SUMMARY

In one implementation, the present disclosure relates to a computer system for context-driven automated transactions that includes a semantic network with data that forms multiple objects, and at least one relation between pairs of multiple objects, in which each relation defines one or more rules between the pairs, and where the relations and objects form a context for the data. The computer system also includes a monitoring system that monitors the objects and relations, and automatically triggers a transaction upon recognizing a change in any of the rules and/or objects. The transaction includes a change to related objects based on the relations. The relations may include ontologies, links, and mappings.

The system may include a graphical user interface (GUI) to notify a system user of the transaction. The graphical user interface may allow the user to define and/or create any of the objects, rules, relations, and/or context. The system can allow the user to change any of the relations, objects, and context without interfering with a normal operation of the system for other system users.

The semantic network may include a search tool to allow a user to locate similar objects based on a particular context. The semantic network can allow the user to make changes without having an expertise in information technology. The transaction can refer to a computer processing action, a computer processing operation, and/or a sequence of information exchanges based upon a change in the system.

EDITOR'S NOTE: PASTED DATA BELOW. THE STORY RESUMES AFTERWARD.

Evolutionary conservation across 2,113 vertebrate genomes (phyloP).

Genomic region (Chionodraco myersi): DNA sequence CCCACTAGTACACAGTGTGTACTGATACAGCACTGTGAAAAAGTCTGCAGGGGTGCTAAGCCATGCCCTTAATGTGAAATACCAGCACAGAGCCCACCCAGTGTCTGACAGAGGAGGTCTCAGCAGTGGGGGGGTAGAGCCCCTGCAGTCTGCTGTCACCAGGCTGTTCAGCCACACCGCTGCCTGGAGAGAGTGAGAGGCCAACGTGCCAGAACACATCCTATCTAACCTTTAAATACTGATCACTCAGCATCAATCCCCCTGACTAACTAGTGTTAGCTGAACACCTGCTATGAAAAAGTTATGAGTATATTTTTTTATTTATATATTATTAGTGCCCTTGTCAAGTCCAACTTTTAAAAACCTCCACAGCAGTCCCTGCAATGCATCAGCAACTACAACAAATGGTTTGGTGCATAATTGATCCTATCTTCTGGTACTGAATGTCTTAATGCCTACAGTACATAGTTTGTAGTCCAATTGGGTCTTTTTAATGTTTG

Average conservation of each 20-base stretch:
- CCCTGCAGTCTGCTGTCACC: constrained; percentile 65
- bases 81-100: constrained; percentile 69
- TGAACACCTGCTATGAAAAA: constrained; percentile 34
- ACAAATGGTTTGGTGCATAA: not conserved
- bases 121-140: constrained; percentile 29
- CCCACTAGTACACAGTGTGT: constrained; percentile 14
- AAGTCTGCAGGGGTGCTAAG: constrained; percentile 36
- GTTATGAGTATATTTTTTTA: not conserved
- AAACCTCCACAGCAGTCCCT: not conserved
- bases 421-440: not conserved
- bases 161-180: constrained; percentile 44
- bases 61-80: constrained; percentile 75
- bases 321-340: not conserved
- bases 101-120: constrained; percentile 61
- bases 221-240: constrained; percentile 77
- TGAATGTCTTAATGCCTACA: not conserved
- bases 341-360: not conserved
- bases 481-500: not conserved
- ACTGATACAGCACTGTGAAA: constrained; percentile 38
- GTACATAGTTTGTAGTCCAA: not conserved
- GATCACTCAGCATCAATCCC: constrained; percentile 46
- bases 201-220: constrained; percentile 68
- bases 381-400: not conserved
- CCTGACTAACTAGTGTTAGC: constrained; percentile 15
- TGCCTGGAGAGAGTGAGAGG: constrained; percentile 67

The semantic network may operate in conjunction with one or more operational systems and database systems. The semantic network can surround a topic with the context by relating one or more objects to the topic. The semantic network also may automatically trigger one or more transactions based upon one or more changes in the system. The transaction may be defined with respect to one or more rules and/or with respect to one or more objects.

Also described is a method for executing context-driven transactions that involves defining one or more relations among two or more objects in a semantic network, and defining one or more rules relating to the relations. The method also includes monitoring the semantic network for changes in any of the objects and relations, and upon detecting a change, automatically triggering a transaction based upon a rule in the system. The transaction refers to a request or a sequence of information exchanges for the one or more objects. The relations may include ontologies, links, and/or mappings.